Genotypic analysis of HIV-1 drug resistance at the limit of detection: Virus production without evolution in treated adults with undetectable HIV loads

Tara L. Kieffer, Mariel M. Finucane, Richard E. Nettles, Thomas C. Quinn, Karl W. Broman, Stuart C. Ray, Deborah Persaud, Robert F. Siliciano

Research output: Contribution to journalArticlepeer-review

Abstract

Human immunodeficiency virus (HIV) production continues in patients receiving highly active antiretroviral therapy (HAART) with undetectable (<50 copies/mL) virus loads. Our initial cross-sectional study showed that this viremia is composed of viruses that lack new resistance mutations to the HAART regimen. Here we describe a longitudinal, clonal genotypic analysis of plasma virus loads in treated adults who had undetectable virus loads. We document a continuous production of virus in 8 HIV-1-infected adults who maintained suppression of viremia for up to 15 months. Using analytical approaches for distinguishing selected resistance mutations from nonselected mutations and polymerase chain reaction errors, we detected no evolution of resistance in the reverse-transcriptase and protease genes. Sporadic resistance mutations were detected in some viral clones that were not selected for subsequently. Thus, in some patients, HAART suppresses replication to a level that does not allow the evolution of drug resistance over a time frame of years.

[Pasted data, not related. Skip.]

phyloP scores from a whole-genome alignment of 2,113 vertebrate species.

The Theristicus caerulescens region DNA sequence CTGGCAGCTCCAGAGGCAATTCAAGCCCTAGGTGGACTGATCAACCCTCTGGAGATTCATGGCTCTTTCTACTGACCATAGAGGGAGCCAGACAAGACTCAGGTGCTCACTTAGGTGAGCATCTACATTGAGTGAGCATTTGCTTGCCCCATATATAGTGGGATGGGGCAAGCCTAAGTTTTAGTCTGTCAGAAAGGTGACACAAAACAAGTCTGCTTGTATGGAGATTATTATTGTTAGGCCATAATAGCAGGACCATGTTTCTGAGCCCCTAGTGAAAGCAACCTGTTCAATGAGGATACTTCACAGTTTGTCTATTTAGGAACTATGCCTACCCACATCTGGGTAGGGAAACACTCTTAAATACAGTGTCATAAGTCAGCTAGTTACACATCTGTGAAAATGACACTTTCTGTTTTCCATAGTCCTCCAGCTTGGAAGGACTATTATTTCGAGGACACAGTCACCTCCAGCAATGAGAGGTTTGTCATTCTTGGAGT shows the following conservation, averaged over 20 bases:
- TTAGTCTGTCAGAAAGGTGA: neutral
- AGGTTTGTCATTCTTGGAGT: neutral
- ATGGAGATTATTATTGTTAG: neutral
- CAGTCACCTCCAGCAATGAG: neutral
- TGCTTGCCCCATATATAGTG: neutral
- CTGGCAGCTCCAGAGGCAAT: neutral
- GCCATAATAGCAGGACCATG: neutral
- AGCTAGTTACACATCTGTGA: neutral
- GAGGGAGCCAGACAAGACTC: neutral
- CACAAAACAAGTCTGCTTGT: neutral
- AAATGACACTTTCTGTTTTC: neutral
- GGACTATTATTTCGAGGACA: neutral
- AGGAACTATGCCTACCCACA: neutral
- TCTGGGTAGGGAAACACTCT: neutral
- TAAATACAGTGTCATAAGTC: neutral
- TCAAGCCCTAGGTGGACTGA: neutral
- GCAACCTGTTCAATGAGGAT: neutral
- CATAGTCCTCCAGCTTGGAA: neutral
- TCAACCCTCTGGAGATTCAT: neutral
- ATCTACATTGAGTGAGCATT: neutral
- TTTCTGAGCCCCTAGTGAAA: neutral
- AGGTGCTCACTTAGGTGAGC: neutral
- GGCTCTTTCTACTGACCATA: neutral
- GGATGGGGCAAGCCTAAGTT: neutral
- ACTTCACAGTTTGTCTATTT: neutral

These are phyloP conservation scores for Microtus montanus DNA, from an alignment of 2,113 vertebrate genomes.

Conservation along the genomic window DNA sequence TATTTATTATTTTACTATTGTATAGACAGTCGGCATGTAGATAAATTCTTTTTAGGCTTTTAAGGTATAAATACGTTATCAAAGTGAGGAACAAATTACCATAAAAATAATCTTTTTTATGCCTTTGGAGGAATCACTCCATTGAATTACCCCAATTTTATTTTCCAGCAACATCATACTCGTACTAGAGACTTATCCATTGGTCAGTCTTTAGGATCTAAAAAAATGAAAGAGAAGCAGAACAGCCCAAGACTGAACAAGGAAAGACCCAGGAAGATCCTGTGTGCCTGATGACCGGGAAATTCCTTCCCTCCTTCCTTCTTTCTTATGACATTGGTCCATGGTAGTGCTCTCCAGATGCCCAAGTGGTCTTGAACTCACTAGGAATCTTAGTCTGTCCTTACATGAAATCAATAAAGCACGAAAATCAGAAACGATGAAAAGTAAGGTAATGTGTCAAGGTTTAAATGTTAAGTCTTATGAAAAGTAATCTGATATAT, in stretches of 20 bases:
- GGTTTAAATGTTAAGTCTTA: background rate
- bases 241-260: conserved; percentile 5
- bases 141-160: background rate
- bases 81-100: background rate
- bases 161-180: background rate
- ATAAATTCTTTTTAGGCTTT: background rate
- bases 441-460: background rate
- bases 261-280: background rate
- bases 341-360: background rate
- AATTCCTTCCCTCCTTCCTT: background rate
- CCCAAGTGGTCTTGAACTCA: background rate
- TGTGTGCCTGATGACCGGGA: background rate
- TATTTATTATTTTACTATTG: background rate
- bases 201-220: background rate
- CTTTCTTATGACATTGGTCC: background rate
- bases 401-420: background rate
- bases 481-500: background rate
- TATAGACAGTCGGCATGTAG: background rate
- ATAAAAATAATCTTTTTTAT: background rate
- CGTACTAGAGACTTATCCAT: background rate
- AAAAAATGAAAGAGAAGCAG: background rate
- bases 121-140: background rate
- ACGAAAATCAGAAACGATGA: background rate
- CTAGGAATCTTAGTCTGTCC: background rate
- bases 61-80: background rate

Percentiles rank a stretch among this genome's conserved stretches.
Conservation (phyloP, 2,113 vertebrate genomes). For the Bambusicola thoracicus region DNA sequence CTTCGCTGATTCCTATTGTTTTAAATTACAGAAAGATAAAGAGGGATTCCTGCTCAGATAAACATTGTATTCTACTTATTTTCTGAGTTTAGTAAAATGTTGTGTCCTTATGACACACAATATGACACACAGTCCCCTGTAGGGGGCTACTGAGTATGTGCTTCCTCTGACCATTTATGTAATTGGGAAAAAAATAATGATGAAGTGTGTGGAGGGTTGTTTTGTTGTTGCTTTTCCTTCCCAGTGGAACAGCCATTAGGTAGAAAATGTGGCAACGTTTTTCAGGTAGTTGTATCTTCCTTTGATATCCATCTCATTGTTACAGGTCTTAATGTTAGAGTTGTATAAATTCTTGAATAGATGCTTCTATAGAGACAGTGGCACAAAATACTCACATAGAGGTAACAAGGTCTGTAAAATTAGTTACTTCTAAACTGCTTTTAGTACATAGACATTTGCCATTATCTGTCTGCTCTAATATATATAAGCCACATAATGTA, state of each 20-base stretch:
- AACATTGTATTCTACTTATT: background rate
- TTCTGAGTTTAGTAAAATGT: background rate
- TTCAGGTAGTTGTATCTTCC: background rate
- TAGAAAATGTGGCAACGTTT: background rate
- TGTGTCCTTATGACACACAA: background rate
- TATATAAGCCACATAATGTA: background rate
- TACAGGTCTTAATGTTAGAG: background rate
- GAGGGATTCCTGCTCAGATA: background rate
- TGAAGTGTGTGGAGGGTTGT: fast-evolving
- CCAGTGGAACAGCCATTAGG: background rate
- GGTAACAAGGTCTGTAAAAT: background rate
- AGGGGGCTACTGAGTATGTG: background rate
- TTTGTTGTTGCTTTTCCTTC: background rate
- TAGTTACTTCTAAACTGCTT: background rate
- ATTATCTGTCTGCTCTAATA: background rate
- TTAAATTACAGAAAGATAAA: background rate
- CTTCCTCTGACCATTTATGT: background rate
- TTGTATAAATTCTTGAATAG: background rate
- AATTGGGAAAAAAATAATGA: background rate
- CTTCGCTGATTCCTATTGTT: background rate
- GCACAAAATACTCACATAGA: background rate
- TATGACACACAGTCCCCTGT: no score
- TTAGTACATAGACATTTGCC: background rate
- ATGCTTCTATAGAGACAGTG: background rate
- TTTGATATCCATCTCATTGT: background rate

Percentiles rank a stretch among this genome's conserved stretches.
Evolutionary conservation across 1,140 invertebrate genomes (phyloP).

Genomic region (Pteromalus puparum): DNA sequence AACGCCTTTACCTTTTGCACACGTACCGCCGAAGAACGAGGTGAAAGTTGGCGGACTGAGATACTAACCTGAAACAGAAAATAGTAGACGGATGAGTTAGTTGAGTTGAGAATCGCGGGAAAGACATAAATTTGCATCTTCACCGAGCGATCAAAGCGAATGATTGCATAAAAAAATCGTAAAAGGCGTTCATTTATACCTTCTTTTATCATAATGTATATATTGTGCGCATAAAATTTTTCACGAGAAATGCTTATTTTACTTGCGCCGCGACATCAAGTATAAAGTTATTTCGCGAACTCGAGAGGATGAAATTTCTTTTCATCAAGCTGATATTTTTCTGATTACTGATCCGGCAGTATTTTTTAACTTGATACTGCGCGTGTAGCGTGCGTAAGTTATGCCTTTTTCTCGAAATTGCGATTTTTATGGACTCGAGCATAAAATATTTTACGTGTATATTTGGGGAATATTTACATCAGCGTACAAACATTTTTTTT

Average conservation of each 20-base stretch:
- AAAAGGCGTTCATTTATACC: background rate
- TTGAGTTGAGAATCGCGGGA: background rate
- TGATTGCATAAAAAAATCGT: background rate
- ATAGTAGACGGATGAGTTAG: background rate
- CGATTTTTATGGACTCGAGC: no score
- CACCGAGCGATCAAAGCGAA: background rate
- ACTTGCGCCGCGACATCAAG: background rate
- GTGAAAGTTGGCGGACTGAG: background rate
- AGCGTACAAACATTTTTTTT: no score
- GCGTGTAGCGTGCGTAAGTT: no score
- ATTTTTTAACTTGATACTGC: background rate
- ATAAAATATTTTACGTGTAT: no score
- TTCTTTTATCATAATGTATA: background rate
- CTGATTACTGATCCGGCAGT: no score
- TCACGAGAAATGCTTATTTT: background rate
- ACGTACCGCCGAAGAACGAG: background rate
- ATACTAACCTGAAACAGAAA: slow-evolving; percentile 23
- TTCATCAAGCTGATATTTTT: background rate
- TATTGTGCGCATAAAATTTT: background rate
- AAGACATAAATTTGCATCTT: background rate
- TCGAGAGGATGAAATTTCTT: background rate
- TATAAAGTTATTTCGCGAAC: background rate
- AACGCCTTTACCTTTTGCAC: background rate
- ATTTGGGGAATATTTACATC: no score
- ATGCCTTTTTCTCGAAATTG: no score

Original languageEnglish (US)
Pages (from-to)1452-1465
Number of pages14
JournalJournal of Infectious Diseases
Volume189
Issue number8
DOIs
StatePublished - Apr 15 2004

ASJC Scopus subject areas

  • Immunology and Allergy
  • Infectious Diseases

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